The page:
meningitis

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Related to eosinophilic meningitis: Angiostrongylus cantonensis
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Words related to meningitis

infectious disease characterized by inflammation of the meninges (the tissues that surround the brain or spinal cord) usually caused by a bacterial infection

References in periodicals archive ?
cantonensis parasites as a cause of eosinophilic meningitis in the region, although the proportion of A.
Enzootic Angiostrongylus cantonensis in rats and snails after an outbreak of human eosinophilic meningitis, Jamaica.
In May 2014, a male, aged 15 months from rural Ohio was brought to the hospital with lethargy and seizures and was found to have eosinophilic meningitis based on CSF testing.
5] circulating antigen in the serum of patients with eosinophilic meningitis or meningoencephalitis and to estimate the diagnostic accuracy of the method.
Comparison of prednisolone plus albendazole with prednisolone alone for treatment of patients with eosinophilic meningitis.
1) As humans are accidental hosts, the parasite cannot complete its life cycle, and immature worms lodge in the central nervous system where they elicit a condition known as eosinophilic meningitis.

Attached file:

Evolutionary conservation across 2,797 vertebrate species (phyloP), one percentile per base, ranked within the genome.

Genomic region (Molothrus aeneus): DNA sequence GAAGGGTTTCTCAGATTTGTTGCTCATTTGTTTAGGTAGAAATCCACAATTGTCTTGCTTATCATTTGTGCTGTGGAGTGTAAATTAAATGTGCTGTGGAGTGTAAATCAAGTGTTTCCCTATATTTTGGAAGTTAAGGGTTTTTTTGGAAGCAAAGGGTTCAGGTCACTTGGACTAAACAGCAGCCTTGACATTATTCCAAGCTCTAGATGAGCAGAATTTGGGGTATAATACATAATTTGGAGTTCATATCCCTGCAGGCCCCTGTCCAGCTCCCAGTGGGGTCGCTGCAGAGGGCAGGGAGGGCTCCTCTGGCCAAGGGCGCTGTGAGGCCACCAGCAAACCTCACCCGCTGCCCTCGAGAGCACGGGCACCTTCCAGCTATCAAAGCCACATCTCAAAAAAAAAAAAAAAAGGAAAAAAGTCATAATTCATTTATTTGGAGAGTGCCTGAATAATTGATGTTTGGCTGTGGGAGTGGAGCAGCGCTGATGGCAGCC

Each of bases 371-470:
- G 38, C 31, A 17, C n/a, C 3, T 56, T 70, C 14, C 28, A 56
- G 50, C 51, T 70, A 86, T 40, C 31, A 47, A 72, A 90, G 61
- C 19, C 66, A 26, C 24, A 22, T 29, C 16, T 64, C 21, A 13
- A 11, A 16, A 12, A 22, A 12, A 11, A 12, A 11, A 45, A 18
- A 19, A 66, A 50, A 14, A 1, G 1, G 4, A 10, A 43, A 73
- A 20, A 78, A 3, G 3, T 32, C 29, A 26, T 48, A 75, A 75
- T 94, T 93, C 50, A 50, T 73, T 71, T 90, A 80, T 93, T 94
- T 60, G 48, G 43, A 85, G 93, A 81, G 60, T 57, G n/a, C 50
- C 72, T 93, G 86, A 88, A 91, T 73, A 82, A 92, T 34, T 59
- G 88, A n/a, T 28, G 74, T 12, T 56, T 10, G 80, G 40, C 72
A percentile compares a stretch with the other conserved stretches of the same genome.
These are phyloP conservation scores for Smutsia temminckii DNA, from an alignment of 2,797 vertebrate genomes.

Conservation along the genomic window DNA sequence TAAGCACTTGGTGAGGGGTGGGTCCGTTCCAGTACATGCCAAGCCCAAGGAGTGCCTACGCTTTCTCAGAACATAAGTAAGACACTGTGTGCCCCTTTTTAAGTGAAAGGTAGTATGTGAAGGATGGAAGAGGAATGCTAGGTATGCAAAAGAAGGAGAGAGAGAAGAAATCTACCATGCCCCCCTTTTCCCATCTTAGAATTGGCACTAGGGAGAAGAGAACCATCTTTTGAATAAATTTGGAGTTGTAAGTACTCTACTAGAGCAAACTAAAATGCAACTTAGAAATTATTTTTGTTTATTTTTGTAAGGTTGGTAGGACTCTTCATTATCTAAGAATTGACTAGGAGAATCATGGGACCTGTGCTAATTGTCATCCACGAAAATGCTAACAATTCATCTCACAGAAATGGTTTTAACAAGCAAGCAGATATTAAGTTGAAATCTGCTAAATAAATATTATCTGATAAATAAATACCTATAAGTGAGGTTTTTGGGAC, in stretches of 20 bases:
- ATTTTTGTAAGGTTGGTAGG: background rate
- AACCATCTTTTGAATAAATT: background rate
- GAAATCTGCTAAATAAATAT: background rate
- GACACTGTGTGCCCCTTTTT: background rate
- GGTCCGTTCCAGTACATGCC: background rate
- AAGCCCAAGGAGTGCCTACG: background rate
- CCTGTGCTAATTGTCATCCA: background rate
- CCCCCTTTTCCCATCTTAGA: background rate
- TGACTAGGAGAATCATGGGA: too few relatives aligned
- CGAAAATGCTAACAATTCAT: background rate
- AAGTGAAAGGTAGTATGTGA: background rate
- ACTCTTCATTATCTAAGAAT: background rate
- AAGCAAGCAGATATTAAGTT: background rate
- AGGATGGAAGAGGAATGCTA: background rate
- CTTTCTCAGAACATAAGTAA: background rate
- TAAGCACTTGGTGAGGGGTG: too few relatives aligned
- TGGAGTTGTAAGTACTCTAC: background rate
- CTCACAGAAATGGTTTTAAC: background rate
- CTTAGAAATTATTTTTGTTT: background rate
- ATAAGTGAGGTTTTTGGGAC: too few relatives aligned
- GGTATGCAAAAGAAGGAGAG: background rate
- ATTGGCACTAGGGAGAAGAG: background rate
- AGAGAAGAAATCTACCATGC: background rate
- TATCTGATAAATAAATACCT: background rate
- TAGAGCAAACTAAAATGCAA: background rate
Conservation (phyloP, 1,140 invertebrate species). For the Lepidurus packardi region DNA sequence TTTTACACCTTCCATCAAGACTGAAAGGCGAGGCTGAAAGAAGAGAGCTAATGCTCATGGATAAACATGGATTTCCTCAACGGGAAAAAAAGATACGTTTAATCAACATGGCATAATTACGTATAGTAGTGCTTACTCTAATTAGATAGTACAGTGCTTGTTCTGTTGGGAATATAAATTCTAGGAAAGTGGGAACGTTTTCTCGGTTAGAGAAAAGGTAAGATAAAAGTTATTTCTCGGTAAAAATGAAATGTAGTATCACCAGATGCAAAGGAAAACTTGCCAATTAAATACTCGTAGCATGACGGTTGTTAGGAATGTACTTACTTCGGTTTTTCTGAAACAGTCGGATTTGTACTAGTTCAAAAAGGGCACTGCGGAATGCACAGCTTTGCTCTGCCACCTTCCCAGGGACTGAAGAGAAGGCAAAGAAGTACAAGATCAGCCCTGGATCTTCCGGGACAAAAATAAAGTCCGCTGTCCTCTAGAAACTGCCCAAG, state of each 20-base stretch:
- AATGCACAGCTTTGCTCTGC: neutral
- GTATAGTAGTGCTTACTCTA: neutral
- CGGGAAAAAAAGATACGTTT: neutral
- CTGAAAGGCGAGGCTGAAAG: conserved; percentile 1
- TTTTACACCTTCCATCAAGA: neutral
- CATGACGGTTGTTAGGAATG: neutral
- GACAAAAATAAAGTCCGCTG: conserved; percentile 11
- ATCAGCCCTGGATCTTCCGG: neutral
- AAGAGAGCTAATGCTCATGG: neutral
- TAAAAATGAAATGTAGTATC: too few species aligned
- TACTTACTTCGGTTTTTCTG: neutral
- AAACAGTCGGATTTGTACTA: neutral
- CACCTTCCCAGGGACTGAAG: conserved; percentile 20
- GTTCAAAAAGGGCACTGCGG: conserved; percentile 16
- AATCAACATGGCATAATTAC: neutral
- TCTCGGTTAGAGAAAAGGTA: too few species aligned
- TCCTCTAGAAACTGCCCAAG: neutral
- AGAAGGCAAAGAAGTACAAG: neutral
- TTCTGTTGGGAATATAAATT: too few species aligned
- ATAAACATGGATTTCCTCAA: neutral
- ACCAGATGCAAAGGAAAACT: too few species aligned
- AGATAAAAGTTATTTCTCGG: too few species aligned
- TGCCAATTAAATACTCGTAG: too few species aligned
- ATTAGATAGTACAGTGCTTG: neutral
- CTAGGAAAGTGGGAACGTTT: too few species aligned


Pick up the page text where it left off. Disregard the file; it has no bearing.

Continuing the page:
An outbreak of eosinophilic meningitis caused by the roundworm Angiostrongylus cantonensis has been reported among 12 young adults from the United States who visited Jamaica in 2000.
An outbreak of eosinophilic meningitis caused by the roundworm Angiostrongylus cantonensis was reported among 12 young adults from the United States who visited Jamaica.
Clinical manifestations of eosinophilic meningitis caused by Angiostrongylus cantonensis.
Angiostrongiylus cantonensis is a rat lungworm that has long been recognized as a cause of eosinophilic meningitis in Southeast Asia, the Pacific Islands, and the Caribbean, where it is endemic (1).
Because the differential diagnosis for eosinophilic meningitis is relatively restricted, we principally considered infectious etiologies consistent with the patient's demographics and exposure history.
The rat lungworm, Angiostrongylus (Parastrongylus) cantonensis, causes eosinophilic meningitis in humans (4) and various disease manifestations (meningoencephalitis, neurologic disorders) in atypical host species, including wildlife and captive animals (5).
infection is usually seen as self-limited eosinophilic meningitis and only rarely causes severe disease with prominent spinal or cerebral involvement (1).
Although public health authorities should consider implementation of surveillance and control strategies to reduce the populations of snail and rat hosts, a better understanding is needed of the epidemiologic significance of these findings, which can be attained through studies to identify human cases of eosinophilic meningitis in the region.
cantonensis that can cause eosinophilic meningitis.
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